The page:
Remezcla caught up with Romero for insights on her brand’s take on streetwear, her experience competing on The Hype, and what’s next for the fashion-forward designer.   

Tell us about yourself and your streetwear brand.

I came to the States when I was 6-years-old. I grew up in Palmdale, California, and moved to LA for college. I’ve been in LA for about 7 years now. Marina is my business partner for our brand DeadBlud. We have the same roles within our brand but we both bring different styles to the table. She does a lot of what I would call more classic designs and I do more of the “crazier” kinds of designs. We’re able to give a really good balance within the brand to make it something that artists would like to wear but also something everyone can feel comfortable wearing without drawing in too much attention. 

What was the process like for starting DeadBlud? 

I always had visions and sketches I would create for what I wanted to make for myself, and I’ve worked for many different brands out here in LA. I started by literally just doing it and getting my team together. I was able to use all the connections I had from being immersed in the fashion world beforehand to my advantage by asking them to give me advice on how to move forward. Marina and I launched DeadBlud four months after we decided to become business partners in February 2020. It’s all still pretty new and we’re definitely learning as we go. On the show, I felt like such a rookie because everyone had been doing this for years.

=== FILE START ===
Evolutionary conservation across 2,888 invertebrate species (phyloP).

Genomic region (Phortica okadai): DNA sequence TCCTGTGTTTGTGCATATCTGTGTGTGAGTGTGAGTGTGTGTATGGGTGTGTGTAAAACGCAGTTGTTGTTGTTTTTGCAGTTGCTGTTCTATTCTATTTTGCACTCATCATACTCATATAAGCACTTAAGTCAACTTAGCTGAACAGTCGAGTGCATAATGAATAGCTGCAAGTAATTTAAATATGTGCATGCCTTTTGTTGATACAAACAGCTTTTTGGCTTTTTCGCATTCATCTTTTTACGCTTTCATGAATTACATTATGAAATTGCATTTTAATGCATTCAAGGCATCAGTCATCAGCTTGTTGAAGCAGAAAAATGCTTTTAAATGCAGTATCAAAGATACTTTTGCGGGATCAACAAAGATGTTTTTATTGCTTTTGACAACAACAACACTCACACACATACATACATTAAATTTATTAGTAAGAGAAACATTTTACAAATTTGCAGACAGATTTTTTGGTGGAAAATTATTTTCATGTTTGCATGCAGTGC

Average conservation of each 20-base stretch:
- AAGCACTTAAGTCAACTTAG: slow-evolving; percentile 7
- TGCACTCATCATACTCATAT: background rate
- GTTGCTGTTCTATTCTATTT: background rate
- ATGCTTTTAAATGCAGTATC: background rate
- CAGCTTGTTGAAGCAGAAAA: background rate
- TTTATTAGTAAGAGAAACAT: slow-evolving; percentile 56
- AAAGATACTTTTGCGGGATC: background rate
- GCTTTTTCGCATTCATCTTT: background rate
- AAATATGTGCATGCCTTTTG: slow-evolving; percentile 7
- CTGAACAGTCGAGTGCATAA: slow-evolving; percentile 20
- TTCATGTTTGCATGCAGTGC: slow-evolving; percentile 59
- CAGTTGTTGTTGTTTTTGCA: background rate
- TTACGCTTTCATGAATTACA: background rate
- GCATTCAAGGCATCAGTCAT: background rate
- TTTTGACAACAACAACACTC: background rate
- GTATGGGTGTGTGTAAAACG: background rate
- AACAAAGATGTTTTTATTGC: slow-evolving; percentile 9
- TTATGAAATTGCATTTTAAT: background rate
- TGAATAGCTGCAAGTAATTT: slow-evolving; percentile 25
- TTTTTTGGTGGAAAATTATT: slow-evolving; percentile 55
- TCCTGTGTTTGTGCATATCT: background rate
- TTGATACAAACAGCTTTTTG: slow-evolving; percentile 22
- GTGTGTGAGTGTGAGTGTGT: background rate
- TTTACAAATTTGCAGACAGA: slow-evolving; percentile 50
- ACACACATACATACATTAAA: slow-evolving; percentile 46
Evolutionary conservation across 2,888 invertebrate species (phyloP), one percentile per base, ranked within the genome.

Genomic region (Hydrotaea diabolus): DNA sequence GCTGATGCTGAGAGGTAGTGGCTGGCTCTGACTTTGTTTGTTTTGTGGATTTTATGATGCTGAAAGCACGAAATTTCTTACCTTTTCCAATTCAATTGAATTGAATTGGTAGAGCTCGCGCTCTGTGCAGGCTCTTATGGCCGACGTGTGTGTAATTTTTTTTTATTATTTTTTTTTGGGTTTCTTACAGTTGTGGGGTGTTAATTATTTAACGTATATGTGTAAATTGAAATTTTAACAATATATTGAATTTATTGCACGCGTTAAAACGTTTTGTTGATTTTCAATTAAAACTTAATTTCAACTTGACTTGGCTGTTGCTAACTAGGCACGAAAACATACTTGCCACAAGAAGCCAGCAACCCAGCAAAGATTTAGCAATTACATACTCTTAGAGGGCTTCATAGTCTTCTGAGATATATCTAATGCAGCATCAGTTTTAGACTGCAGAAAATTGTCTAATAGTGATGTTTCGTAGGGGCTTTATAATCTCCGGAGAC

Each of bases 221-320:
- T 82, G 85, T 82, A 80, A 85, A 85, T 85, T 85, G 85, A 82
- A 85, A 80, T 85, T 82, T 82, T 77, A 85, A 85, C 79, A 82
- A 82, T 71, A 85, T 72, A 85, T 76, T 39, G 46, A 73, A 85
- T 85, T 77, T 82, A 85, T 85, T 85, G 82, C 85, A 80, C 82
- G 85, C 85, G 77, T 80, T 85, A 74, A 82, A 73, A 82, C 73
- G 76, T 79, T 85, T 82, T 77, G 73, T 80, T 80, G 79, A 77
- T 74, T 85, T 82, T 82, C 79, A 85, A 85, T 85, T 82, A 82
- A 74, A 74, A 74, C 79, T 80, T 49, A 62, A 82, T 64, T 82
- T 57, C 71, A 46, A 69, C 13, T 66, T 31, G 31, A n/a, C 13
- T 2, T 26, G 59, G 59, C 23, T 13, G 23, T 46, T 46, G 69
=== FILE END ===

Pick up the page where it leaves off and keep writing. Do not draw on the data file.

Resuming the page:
How did getting cast for The Hype come about? 

According to the producers, I was the last one to be cast. My sister told me that she was at a music video shoot wearing our sweatsuit. Someone came up to her and asked her what brand she was wearing because they were casting for a designer reality TV show. I thought it was a sewing competition, which kind of threw me off because I didn’t feel at all confident enough to go into that. We basically just design the products and do creative direction for the brand and have our team of sewers in LA constructs the garments. Somehow, the producers ended up getting in touch with us and explained that it wasn’t just a sewing competition and that there were many different styles of designers, illustrators, and creative directors being cast. That convinced us to submit our application. Originally, both Marina and I were cast together but then they ended up telling us that only one of us could be on the show, which was a little too much pressure for us to decide, so we let them go ahead and do it for us. 

Photograph by Tobin Yelland/HBO Max
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Even though tech packs were utilized, each challenge still had a sewing requisite. Was that a big challenge along with having to create in such a short time frame?